President Obama’s latest speech laid out some policy retreads for tackling the tepid recovery, while he lectured Europe to get its act together. He is right about the sorry state of the U.S. economy, which has proven highly resistant, if not downright impervious, to his past stimulus efforts. And he is right about the threat that Europe’s meltdown presents, which is all the more reason Obama’s past failures at stimulus are so unfortunate and so dangerous.
It’s notable as well that his speech followed a downgrade warning from the rating agency Fitch and the annual release by the Congressional Budget Office (CBO) of the Long-Term Budget Outlook. Fitch told Washington that it must put forward a plan to tackle the massive debt problem, while the CBO called the numbers: U.S. debt will reach nearly 200 percent of GDP in just 25 years. According to the CBO, these debt levels will reduce real GDP by 13.5 percent over the same time.
The President should be proposing a plan to tackle this looming debt crisis. This would eliminate a huge dark cloud hanging over—and holding back—our economy. He could remove another by calling for Congress to disarm Taxmegeddon this summer. Instead of real, effective ideas, his policy slate is just another distracting summer rerun.
Obama’s proposal? The same failed ideas of the past—surprise, surprise, more stimulus spending. Sure, he has relabeled the plan with the sparkling new name “investment,” but a flop is still a flop, no matter what you call it. This plan was rightly rejected by Congress the last time it came up, since it includes a permanent tax hike to pay for temporary spending, which would do nothing for the economy.
Knowing his ideas would get zero traction, the President trotted it out again, and in so doing, tried to shift the blame for the miserable recovery to Congress. Devoid of new ideas, Obama dusted off his old jobs plan, proposed last September, which was itself a rerun of his originally failed stimulus. The President called for spending to bail out states so they do not have to lay off teachers, police, and firefighters. (How this actually would create jobs is unclear.) He also called for spending to boost construction on roads and bridges and other such projects. (No matter that this did nothing to create new jobs in the last massive round of stimulus spending.) He also called for helping homeowners refinance their mortgages. (This is not a responsibility of the federal government, nor will it create any jobs.) As Heritage’s J.D. Foster said last September, “In his jobs speech…the President is calling for more new spending on proven policies that are proven failures.”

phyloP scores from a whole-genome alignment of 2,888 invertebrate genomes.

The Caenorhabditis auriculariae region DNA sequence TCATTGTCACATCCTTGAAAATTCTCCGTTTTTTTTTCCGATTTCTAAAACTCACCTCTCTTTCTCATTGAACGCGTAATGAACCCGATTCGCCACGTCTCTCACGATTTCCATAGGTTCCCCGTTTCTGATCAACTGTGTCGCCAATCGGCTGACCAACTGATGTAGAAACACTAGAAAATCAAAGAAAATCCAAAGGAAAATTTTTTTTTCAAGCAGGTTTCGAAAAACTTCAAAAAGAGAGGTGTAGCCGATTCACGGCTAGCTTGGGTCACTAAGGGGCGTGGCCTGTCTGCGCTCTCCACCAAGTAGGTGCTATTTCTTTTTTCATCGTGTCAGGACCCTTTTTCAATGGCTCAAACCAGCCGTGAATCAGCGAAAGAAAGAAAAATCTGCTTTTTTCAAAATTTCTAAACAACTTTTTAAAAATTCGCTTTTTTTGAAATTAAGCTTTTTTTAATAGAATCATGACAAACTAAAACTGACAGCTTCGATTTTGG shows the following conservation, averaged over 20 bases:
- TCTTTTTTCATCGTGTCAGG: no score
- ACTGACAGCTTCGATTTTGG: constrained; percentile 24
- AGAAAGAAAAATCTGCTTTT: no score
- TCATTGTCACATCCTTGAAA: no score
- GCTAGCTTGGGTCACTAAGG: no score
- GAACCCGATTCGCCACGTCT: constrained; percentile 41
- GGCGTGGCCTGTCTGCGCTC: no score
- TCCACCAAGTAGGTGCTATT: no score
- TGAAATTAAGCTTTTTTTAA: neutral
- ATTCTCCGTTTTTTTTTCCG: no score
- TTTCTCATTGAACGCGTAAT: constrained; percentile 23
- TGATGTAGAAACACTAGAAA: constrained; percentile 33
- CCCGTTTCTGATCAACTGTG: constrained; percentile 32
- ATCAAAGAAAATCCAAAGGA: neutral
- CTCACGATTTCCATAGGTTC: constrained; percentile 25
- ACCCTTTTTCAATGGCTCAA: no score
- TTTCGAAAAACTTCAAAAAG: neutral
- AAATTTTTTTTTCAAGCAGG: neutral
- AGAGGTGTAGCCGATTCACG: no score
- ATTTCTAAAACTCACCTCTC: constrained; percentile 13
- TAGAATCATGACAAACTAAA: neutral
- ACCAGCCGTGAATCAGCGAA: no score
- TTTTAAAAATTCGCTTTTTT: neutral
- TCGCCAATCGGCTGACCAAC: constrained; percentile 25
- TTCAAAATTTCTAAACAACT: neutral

The President couched all this spending as “investment.” He is talking about all-new spending, and he would pay for it by hiking taxes on businesses and investors.
Heritage’s Curtis Dubay also noted last September:
The President called for raising taxes on investors, businesses, and entrepreneurs in his speech. These are the job creators he so desperately needs to help revive the economy. Raising their taxes will reduce the already limited incentives they have to invest and add new workers right now.
The President also called for a targeted tax cut for small business owners who create jobs. Just how a small business would prove that it created new jobs is a minor matter, but it illustrates the difficulty Washington has when it tries to micro-manage the economy.
The President does get close to a real solution with the last proposal—freeing up businesses, investors, and families from burdensome levels of taxation. But a major issue hindering economic growth and job creation today is uncertainty. Taxmageddon—the expiration of all 2001 and 2003 tax policy, the Alternative Minimum Tax patch, and the payroll tax cut, plus Obamacare’s most insidious new taxes—is looming on January 1. On that date, everyone who pays taxes in America will see their taxes increase. Rather than call for eliminating this real and tangible stranglehold over job creators today, Obama didn’t even mention it. Yet it is the most important thing Congress should do this summer to unshackle the economy and job growth.
The other crucial thing Washington should do is address America’s fiscal path. The President did touch on this, calling for a “glidepath to fiscal responsibility.” Yet again, cute expression; no substance. He offered no solutions, not touching even one idea from his own Bowles–Simpson deficit commission.
So, the silly season of summer politics is in full swing. Obama has just released another summer rerun—more of the same failed policies of the past and none of the real solutions the nation needs.